“I was the champion,” Hanrahan said. “And I wasn’t even playing with my clubs. I was playing with my brother’s clubs. It was pretty interesting. Everybody can swing a little bit. It varies as to who is good or who is not.”
The second annual Black Velvet tournament takes place on Sunday and Hanrahan plans to hold the title.
On what Christmas is like at the Hanrahan family household: “Basically Christmas is just a whole lot of family coming over — about 20 — and we sit around and eat. Since we moved back to Iowa in ’97, Christmas has always been in Iowa. We play a lot of cards. The past couple of years my uncle has played the guitar and gets us to sing Christmas carols. Let me tell you, it’s not pretty.”
On what he remembers about Christmas as a kid: “It was my brother and I, and a typical Christmas began with waking up around four or five in the morning. We didn’t bother waking our parents up. Mark was the first one up every time, and he would come knock on my door and wake me up. We then ran to our stockings and began going through everything we got. The rest of the day was spent playing with the toys.”
On what he was looking forward to this Christmas: “The main thing is having all the family there this year. My grandma is going to be there, too. My schedule is pretty hectic, so it’s hard to get much family time. I’m looking forward to getting into the snow a little bit since I don’t get much of that in Texas. This is also my first time having a serious girlfriend at Christmas, so she’ll be with me. We’re headed up to Iowa before Christmas, then flying out to Washington, D.C., and then going back to Iowa for Christmas Day. This will be the first time doing both families.”
On what Hanrahan been doing this offseason: “I’ve been down in Texas working out at Athletes Performance. We have a group of about 14 of us working out down there. I’ve been playing catch for two to three weeks now. Once the new year starts, it’s time to crank up and start throwing. The offseason is flying by, and it’s really going to go by quickly after the holidays. I’ll head to Florida for mini-camp and then up to Pittsburgh for the caravan.”
The Pirates acquired Corey Wimberly from the Oakland Athletics’ in exchange for right-handed pitcher Ryan Kelly. He will also receive a non-roster invite to Spring Training.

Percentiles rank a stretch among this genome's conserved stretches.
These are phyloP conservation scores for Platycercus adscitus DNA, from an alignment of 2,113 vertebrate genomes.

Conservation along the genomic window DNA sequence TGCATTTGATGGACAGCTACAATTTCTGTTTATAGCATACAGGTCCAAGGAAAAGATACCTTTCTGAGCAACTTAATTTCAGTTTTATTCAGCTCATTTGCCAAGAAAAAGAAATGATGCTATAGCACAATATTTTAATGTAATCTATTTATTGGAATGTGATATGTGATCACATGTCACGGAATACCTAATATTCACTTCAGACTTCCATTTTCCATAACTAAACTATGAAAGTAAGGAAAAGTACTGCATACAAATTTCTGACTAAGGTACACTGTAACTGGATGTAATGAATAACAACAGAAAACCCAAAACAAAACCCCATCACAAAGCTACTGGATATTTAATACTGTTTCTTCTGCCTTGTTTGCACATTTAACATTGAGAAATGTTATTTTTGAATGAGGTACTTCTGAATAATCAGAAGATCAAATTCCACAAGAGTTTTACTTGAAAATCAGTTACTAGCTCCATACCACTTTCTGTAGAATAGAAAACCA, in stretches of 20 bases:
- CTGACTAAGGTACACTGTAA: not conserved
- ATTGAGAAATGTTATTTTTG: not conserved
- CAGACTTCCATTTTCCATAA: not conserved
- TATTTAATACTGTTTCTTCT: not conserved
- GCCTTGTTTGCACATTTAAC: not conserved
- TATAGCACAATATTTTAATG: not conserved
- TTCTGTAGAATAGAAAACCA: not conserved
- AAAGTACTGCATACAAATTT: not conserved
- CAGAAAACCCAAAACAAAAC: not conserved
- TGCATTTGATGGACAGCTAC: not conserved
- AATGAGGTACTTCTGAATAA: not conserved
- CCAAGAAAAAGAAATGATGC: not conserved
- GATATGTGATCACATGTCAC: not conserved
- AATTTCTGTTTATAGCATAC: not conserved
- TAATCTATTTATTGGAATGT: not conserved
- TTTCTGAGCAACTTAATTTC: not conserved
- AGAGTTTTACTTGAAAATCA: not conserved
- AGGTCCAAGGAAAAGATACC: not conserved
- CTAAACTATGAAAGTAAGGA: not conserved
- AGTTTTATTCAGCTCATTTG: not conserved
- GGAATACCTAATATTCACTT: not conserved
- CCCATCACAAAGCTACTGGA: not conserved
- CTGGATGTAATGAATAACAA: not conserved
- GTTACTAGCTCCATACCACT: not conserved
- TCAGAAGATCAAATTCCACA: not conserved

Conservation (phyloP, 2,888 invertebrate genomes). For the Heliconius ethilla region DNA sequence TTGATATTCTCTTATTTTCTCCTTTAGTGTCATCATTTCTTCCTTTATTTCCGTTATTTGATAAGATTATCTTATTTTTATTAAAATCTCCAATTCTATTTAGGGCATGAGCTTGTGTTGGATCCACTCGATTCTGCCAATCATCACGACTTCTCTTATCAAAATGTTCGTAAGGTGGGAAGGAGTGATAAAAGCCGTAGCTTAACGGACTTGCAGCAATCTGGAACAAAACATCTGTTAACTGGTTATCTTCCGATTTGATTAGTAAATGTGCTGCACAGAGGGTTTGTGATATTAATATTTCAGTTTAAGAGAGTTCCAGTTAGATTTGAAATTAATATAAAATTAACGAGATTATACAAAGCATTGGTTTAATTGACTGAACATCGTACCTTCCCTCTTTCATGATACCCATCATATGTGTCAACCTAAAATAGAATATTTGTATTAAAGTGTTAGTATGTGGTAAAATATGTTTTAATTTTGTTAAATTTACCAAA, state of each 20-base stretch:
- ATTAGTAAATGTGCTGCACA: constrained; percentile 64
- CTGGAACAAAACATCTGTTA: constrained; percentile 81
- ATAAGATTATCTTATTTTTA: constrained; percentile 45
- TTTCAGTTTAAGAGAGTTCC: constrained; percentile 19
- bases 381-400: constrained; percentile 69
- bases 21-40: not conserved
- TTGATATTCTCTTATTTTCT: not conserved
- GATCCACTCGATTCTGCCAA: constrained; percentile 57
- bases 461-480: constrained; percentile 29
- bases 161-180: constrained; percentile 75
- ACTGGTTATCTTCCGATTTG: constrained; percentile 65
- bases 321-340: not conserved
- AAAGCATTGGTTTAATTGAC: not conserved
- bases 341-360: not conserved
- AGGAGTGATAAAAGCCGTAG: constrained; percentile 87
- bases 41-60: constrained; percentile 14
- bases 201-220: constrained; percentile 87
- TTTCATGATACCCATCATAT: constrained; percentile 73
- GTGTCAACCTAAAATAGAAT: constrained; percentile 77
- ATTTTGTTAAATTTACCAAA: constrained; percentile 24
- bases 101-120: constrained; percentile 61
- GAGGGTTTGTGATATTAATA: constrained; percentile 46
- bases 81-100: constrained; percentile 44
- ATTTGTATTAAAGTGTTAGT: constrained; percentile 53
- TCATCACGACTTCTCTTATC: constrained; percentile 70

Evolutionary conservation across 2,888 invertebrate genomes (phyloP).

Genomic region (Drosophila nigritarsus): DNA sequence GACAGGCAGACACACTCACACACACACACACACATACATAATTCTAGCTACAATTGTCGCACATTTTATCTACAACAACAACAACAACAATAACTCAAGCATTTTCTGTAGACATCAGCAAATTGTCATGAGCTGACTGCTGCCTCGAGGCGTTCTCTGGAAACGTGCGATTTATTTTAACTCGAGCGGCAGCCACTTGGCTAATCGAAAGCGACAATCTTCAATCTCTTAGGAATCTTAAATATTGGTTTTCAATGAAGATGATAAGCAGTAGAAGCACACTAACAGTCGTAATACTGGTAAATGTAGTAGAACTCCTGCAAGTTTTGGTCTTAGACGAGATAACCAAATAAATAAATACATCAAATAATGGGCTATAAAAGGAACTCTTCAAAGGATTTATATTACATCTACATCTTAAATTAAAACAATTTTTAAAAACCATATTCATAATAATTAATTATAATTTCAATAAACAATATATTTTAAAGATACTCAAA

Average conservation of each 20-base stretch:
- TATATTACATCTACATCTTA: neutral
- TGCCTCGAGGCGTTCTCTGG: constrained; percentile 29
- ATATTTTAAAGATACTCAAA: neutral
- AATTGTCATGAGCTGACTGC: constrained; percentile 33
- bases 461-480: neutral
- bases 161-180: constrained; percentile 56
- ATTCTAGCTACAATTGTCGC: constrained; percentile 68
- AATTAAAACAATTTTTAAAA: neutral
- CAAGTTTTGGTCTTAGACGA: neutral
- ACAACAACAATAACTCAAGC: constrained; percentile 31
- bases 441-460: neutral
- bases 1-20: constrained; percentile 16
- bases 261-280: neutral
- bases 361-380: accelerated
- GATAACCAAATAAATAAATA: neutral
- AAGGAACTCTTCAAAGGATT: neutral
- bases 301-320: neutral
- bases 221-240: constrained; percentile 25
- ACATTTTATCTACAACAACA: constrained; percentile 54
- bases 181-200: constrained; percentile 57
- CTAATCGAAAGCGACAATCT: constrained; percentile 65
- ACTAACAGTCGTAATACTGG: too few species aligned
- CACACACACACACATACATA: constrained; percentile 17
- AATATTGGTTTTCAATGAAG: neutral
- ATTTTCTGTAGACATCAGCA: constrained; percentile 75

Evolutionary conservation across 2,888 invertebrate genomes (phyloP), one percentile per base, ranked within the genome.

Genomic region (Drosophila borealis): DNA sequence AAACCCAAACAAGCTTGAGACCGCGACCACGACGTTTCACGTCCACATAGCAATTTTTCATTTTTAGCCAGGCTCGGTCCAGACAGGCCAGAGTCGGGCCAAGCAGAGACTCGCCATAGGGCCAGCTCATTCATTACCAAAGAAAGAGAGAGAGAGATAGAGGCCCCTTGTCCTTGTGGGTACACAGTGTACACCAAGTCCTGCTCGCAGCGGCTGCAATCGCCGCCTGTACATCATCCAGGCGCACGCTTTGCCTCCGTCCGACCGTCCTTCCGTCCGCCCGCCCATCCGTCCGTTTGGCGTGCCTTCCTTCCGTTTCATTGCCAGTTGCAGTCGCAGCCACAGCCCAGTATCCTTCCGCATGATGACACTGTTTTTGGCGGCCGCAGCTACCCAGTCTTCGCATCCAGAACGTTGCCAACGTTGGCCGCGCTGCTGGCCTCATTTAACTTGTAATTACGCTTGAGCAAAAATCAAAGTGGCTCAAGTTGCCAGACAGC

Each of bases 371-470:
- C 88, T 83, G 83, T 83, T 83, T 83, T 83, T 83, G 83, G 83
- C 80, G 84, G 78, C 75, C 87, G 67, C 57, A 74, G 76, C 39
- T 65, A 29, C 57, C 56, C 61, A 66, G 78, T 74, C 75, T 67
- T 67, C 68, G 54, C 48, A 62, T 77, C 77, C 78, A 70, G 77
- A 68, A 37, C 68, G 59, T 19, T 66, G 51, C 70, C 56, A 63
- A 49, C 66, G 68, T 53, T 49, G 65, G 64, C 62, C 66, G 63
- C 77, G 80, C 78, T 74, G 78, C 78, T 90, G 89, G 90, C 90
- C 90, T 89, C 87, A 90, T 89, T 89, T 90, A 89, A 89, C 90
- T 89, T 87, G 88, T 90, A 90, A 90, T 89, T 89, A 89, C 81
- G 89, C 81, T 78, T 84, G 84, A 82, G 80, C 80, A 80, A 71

Wimberly, 27, can play five different positions: shortstop, third base, second base, left field and center field. He hit .284 with three home runs, 57 RBI in 135 games for the A’s Triple-A team. Wimberly stole 56 bases last season, 259 bags in 563 career games.
Kelly, 23, was drafted by the Pirates in the 26th round of the 2006 draft. He went 2-3 with a 4.20 ERA through 75 innings during the 2010 season with Class A-West Virginia.
The Pirates have agreed to terms with infielder Garrett Atkins on a minor league contract with an invite to spring training.
Atkins will be reuniting with Clint Hurdle. He played for the Rockies from 2003-09. During that time he hit .289 with a .354 on-base percentage, 98 homers and 162 doubles.
He spent the 2010 season with the Orioles where he appeared in 44 games. Atkins was released in July. He batted .214 with seven doubles, one homer and nine RBIs.
Atkins made his major league debut at PNC Park in 2003, where he also recorded his first major league hit (Thanks for that info, @Townie813).
The Pirates claimed left-handed pitcher Aaron Thompson off waivers from the Nationals on Thursday.
Thompson, 23, made 27 starts during the 2010 season in the Nationals organization (26 at double-A, one at Triple-A). He went 5-13 with a 5.65 ERA. In 141.2 innings pitched he walked 56 and struck out 99.
In order to make room for Thompson on the 40-man roster, the Bucs designated Wil Ledezma for assignment. If he clears waivers, the Pirates have 10 days to trade, release or outright Ledezma to the minors.
Ledezma has already agreed to a contract with the Pirates for 2011, and the Bucs are hopeful he will accept the assignment to the minors and compete for a spot in the Pirates bullpen at Spring Training.